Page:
Duke Blue Devils
Record: 26-4 (13-3, 2nd place ACC)
Key Wins: Wisconsin, Marquette, Clemson, @ North Carolina
Key Losses: N-Pittsburgh, @ Wake Forest, @ Miami, North Carolina
NCAA Tournament Status: LOCKStrengths: The 2007-2008 version of the Blue Devils spread the floor and penetrate for easy buckets or kick-outs for open three-pointers. This team frequently has five players on the floor who can handle the basketball and have the moves to get to the paint. The Blue Devils shoot nearly 39% from three-point land, a tribute to not only good shooters, but open looks. Therefore, Duke is a matchup nightmare for many teams, along the lines of the NBA’s Phoenix Suns.
Weaknesses: Post play. Simply put, Duke has no offensive weapons down low. Kyle Singler plays the 5-spot for Duke, but Singler is only 6-8 and projects as a 3 in the NBA. Not only does Duke lack the ability to get traditional, easy shots out of its post players, but the Blue Devils also suffer from a lack of rebounding. Second-chance points are hard to come by, as are defensive rebounds against bigger teams. Also, for all of its abilities on the offensive end as a team, individually, Duke is not super athletic at its guard spots. Both Jon Scheyer and Greg Paulus can be beaten off the dribble by quicker guards, as exploited by Eric Major of VCU in last year’s NCAA Tournament first round upset. Finally, Duke relies a great deal on its three-point shooting. This strength becomes a weakness when those shots are not following (which, mind you, is not often).
Key Player: DeMarcus Nelson is the senior leader of this team, its leading scorer, and second-leading rebounder. A tremendous athlete and physical specimen, Nelson has developed into a good shooter and lockdown defender. Duke is very balanced as a team, with five players averaging double figures. However, Nelson is the most complete player and the guy most likely to take over a game for his squad.
X-Factor: Brian Zoubek, Lance Thomas, and David McClure. These three make up the aforementioned “weakness” of Duke’s team, the traditional frontline post players. In the Big Dance, Duke will surely meet at least one team with a decided height advantage, forcing Duke to get production out of these guys. They are all capable players and big bodies who don’t need to carry the scoring load. However, they will most definitely be called upon for rebounding and defense against bigger teams. How Coach K chooses to play against big teams (matchup his bigger guys or keep playing small ball to keep the mismatches) will largely depend on his confidence in the production of this collective X-Factor.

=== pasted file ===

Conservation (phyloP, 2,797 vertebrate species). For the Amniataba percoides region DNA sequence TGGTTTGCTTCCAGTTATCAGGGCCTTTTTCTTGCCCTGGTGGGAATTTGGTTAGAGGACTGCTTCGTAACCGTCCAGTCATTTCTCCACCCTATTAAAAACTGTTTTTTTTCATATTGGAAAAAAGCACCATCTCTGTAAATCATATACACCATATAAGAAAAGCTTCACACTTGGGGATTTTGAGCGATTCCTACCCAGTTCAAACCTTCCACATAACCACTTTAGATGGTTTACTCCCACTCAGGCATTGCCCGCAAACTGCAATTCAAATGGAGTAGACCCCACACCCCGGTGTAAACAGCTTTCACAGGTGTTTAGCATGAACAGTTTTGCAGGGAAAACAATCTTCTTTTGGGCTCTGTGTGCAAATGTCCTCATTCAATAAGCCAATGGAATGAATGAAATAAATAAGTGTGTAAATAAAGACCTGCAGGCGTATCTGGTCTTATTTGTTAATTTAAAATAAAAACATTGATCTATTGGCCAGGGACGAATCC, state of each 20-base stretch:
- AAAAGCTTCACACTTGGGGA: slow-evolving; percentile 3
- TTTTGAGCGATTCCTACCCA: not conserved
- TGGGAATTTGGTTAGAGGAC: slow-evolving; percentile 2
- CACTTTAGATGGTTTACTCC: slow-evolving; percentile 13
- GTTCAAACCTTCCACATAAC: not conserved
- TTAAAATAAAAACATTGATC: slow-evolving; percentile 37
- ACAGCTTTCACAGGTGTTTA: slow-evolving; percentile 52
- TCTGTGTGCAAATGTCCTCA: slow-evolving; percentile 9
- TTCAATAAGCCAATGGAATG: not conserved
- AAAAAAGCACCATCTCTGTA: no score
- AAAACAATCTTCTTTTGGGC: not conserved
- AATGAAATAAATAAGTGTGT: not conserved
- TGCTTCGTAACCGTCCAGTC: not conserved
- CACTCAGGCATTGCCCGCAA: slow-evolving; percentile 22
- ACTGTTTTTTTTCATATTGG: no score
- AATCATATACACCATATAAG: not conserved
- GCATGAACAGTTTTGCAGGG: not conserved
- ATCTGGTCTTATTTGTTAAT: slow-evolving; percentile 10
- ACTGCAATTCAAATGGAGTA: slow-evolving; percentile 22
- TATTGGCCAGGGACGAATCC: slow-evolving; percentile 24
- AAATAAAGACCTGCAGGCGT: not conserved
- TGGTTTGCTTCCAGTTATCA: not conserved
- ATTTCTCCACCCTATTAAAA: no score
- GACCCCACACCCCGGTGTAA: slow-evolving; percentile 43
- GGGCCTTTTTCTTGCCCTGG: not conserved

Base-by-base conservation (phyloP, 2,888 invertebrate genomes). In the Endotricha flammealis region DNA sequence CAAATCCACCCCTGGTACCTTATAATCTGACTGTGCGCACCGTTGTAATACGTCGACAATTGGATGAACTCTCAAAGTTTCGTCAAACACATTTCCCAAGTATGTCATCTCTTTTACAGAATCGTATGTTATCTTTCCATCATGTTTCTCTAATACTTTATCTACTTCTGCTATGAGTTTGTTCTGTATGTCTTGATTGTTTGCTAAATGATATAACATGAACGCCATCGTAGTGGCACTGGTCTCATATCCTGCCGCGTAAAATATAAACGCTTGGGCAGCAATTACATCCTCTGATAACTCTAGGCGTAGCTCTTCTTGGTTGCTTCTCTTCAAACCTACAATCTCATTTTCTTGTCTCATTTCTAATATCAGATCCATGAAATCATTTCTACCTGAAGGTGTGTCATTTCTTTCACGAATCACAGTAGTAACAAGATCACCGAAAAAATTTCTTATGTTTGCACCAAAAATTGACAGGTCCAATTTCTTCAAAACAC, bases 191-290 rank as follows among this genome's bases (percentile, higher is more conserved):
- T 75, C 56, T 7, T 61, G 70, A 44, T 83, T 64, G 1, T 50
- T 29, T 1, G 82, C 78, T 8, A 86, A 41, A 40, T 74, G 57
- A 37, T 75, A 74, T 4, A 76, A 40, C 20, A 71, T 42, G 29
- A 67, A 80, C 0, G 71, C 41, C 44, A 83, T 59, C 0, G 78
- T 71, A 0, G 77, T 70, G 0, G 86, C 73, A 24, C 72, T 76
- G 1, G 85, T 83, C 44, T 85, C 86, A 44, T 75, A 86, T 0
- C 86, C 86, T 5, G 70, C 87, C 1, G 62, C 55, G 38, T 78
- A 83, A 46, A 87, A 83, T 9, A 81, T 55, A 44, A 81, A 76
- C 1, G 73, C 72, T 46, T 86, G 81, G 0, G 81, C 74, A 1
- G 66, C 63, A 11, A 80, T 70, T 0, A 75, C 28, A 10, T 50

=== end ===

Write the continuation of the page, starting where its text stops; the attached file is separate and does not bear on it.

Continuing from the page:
Style of Play: Tenacious defense. Duke pressures the ball like few teams are capable of doing, making it incredibly difficult for their opponent to get into its offense. Man-to-man defense exclusively, as Coach K despises zone play. Duke will continue to drive and kick until they get a layup or an open three pointer. This is a very tough team, quite resilient. They are never out of a game due to their collective three-point prowess and the name on the front of the jersey. Any way you cut it, a team realizes it is playing “Duke” and what that means in the NCAA Tournament.
Why Duke Will Win: Matchup nightmare with their ability to stretch the floor, great defense, Coach K.
Why Duke Will Lose: Lack of productive size, reliance on three-pointers that don’t always fall
Tournament Prediction: Duke has the ability to make the Final Four. Whether or not they do will depend largely on their draw.
Editor’s Note: I agree with Kyle 100% on his assessment. Duke could make the Final Four, and playing in Raleigh for the first two rounds, I wouldn’t pick them to lose before the Sweet 16. But this is not a vintage Duke team, and Brian Zoubek in particular could play a big role if an opponent can get Singler into foul trouble. We saw frontcourt weakness come into play a little bit with DaJuan Blair of Pitt in the non-conference season. That said, Duke’s ability to spread the floor is on par with teams like Tennessee and Oregon…stay tuned for their draw.